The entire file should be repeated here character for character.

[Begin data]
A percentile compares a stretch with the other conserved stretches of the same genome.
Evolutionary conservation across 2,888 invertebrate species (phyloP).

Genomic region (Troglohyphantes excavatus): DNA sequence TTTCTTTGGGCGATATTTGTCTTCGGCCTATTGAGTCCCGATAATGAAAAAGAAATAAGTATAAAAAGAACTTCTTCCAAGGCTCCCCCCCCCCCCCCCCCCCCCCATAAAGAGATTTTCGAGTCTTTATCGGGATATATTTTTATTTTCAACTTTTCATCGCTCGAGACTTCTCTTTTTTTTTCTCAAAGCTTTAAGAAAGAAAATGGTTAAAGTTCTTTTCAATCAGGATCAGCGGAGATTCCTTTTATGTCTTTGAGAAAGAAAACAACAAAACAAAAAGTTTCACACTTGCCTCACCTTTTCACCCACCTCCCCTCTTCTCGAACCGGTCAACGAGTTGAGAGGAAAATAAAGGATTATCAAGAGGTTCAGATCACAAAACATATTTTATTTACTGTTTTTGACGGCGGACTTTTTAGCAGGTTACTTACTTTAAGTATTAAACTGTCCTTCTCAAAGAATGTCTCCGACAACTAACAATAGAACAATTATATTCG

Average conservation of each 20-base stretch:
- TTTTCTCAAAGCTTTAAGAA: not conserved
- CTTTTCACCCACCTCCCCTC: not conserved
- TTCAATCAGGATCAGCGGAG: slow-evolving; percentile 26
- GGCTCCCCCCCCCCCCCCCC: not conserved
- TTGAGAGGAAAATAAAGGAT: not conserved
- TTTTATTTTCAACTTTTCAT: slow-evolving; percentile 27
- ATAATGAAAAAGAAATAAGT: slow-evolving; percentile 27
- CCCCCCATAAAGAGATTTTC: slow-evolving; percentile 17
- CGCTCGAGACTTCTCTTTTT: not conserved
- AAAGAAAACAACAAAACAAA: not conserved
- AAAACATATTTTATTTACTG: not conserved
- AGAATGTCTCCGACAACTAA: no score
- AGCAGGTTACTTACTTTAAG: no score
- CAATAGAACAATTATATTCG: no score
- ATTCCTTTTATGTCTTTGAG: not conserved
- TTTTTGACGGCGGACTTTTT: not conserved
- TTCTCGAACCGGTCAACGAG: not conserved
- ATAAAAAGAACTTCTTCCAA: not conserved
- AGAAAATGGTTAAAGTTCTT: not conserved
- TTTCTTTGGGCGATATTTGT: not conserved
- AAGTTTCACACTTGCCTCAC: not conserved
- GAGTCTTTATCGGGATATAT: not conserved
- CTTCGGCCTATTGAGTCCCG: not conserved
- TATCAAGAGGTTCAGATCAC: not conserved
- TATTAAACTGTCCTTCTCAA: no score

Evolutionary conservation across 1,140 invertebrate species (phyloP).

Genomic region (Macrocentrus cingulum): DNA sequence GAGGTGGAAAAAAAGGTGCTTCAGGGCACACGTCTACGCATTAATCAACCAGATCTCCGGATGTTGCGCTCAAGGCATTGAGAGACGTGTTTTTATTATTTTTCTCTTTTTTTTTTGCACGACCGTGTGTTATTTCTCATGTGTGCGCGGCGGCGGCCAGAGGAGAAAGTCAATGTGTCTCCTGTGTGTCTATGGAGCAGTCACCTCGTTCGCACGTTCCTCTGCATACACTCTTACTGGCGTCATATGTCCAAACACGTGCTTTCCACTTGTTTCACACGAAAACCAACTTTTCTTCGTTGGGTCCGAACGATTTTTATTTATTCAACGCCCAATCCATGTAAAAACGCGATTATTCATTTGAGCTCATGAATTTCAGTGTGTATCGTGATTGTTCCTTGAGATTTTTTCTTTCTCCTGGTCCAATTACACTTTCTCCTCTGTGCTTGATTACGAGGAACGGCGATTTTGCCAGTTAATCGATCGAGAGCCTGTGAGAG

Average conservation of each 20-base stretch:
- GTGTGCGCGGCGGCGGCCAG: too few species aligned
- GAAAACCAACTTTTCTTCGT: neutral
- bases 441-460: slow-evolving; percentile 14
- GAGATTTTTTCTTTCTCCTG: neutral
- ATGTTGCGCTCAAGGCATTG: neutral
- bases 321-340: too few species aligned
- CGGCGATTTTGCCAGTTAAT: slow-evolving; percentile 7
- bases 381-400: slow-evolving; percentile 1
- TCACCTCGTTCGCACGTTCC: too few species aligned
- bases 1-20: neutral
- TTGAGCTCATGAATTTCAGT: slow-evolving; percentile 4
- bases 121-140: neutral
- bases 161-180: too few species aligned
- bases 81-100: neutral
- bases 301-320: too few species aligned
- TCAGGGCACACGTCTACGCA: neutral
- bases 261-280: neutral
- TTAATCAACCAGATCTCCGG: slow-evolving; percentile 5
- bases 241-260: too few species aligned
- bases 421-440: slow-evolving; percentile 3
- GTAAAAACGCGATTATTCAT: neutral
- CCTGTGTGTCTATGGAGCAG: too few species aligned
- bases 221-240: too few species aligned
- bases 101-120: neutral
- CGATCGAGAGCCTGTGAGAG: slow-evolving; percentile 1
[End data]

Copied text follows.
A percentile compares a stretch with the other conserved stretches of the same genome.
Evolutionary conservation across 2,888 invertebrate species (phyloP).

Genomic region (Troglohyphantes excavatus): DNA sequence TTTCTTTGGGCGATATTTGTCTTCGGCCTATTGAGTCCCGATAATGAAAAAGAAATAAGTATAAAAAGAACTTCTTCCAAGGCTCCCCCCCCCCCCCCCCCCCCCCATAAAGAGATTTTCGAGTCTTTATCGGGATATATTTTTATTTTCAACTTTTCATCGCTCGAGACTTCTCTTTTTTTTTCTCAAAGCTTTAAGAAAGAAAATGGTTAAAGTTCTTTTCAATCAGGATCAGCGGAGATTCCTTTTATGTCTTTGAGAAAGAAAACAACAAAACAAAAAGTTTCACACTTGCCTCACCTTTTCACCCACCTCCCCTCTTCTCGAACCGGTCAACGAGTTGAGAGGAAAATAAAGGATTATCAAGAGGTTCAGATCACAAAACATATTTTATTTACTGTTTTTGACGGCGGACTTTTTAGCAGGTTACTTACTTTAAGTATTAAACTGTCCTTCTCAAAGAATGTCTCCGACAACTAACAATAGAACAATTATATTCG

Average conservation of each 20-base stretch:
- TTTTCTCAAAGCTTTAAGAA: not conserved
- CTTTTCACCCACCTCCCCTC: not conserved
- TTCAATCAGGATCAGCGGAG: slow-evolving; percentile 26
- GGCTCCCCCCCCCCCCCCCC: not conserved
- TTGAGAGGAAAATAAAGGAT: not conserved
- TTTTATTTTCAACTTTTCAT: slow-evolving; percentile 27
- ATAATGAAAAAGAAATAAGT: slow-evolving; percentile 27
- CCCCCCATAAAGAGATTTTC: slow-evolving; percentile 17
- CGCTCGAGACTTCTCTTTTT: not conserved
- AAAGAAAACAACAAAACAAA: not conserved
- AAAACATATTTTATTTACTG: not conserved
- AGAATGTCTCCGACAACTAA: no score
- AGCAGGTTACTTACTTTAAG: no score
- CAATAGAACAATTATATTCG: no score
- ATTCCTTTTATGTCTTTGAG: not conserved
- TTTTTGACGGCGGACTTTTT: not conserved
- TTCTCGAACCGGTCAACGAG: not conserved
- ATAAAAAGAACTTCTTCCAA: not conserved
- AGAAAATGGTTAAAGTTCTT: not conserved
- TTTCTTTGGGCGATATTTGT: not conserved
- AAGTTTCACACTTGCCTCAC: not conserved
- GAGTCTTTATCGGGATATAT: not conserved
- CTTCGGCCTATTGAGTCCCG: not conserved
- TATCAAGAGGTTCAGATCAC: not conserved
- TATTAAACTGTCCTTCTCAA: no score

Evolutionary conservation across 1,140 invertebrate species (phyloP).

Genomic region (Macrocentrus cingulum): DNA sequence GAGGTGGAAAAAAAGGTGCTTCAGGGCACACGTCTACGCATTAATCAACCAGATCTCCGGATGTTGCGCTCAAGGCATTGAGAGACGTGTTTTTATTATTTTTCTCTTTTTTTTTTGCACGACCGTGTGTTATTTCTCATGTGTGCGCGGCGGCGGCCAGAGGAGAAAGTCAATGTGTCTCCTGTGTGTCTATGGAGCAGTCACCTCGTTCGCACGTTCCTCTGCATACACTCTTACTGGCGTCATATGTCCAAACACGTGCTTTCCACTTGTTTCACACGAAAACCAACTTTTCTTCGTTGGGTCCGAACGATTTTTATTTATTCAACGCCCAATCCATGTAAAAACGCGATTATTCATTTGAGCTCATGAATTTCAGTGTGTATCGTGATTGTTCCTTGAGATTTTTTCTTTCTCCTGGTCCAATTACACTTTCTCCTCTGTGCTTGATTACGAGGAACGGCGATTTTGCCAGTTAATCGATCGAGAGCCTGTGAGAG

Average conservation of each 20-base stretch:
- GTGTGCGCGGCGGCGGCCAG: too few species aligned
- GAAAACCAACTTTTCTTCGT: neutral
- bases 441-460: slow-evolving; percentile 14
- GAGATTTTTTCTTTCTCCTG: neutral
- ATGTTGCGCTCAAGGCATTG: neutral
- bases 321-340: too few species aligned
- CGGCGATTTTGCCAGTTAAT: slow-evolving; percentile 7
- bases 381-400: slow-evolving; percentile 1
- TCACCTCGTTCGCACGTTCC: too few species aligned
- bases 1-20: neutral
- TTGAGCTCATGAATTTCAGT: slow-evolving; percentile 4
- bases 121-140: neutral
- bases 161-180: too few species aligned
- bases 81-100: neutral
- bases 301-320: too few species aligned
- TCAGGGCACACGTCTACGCA: neutral
- bases 261-280: neutral
- TTAATCAACCAGATCTCCGG: slow-evolving; percentile 5
- bases 241-260: too few species aligned
- bases 421-440: slow-evolving; percentile 3
- GTAAAAACGCGATTATTCAT: neutral
- CCTGTGTGTCTATGGAGCAG: too few species aligned
- bases 221-240: too few species aligned
- bases 101-120: neutral
- CGATCGAGAGCCTGTGAGAG: slow-evolving; percentile 1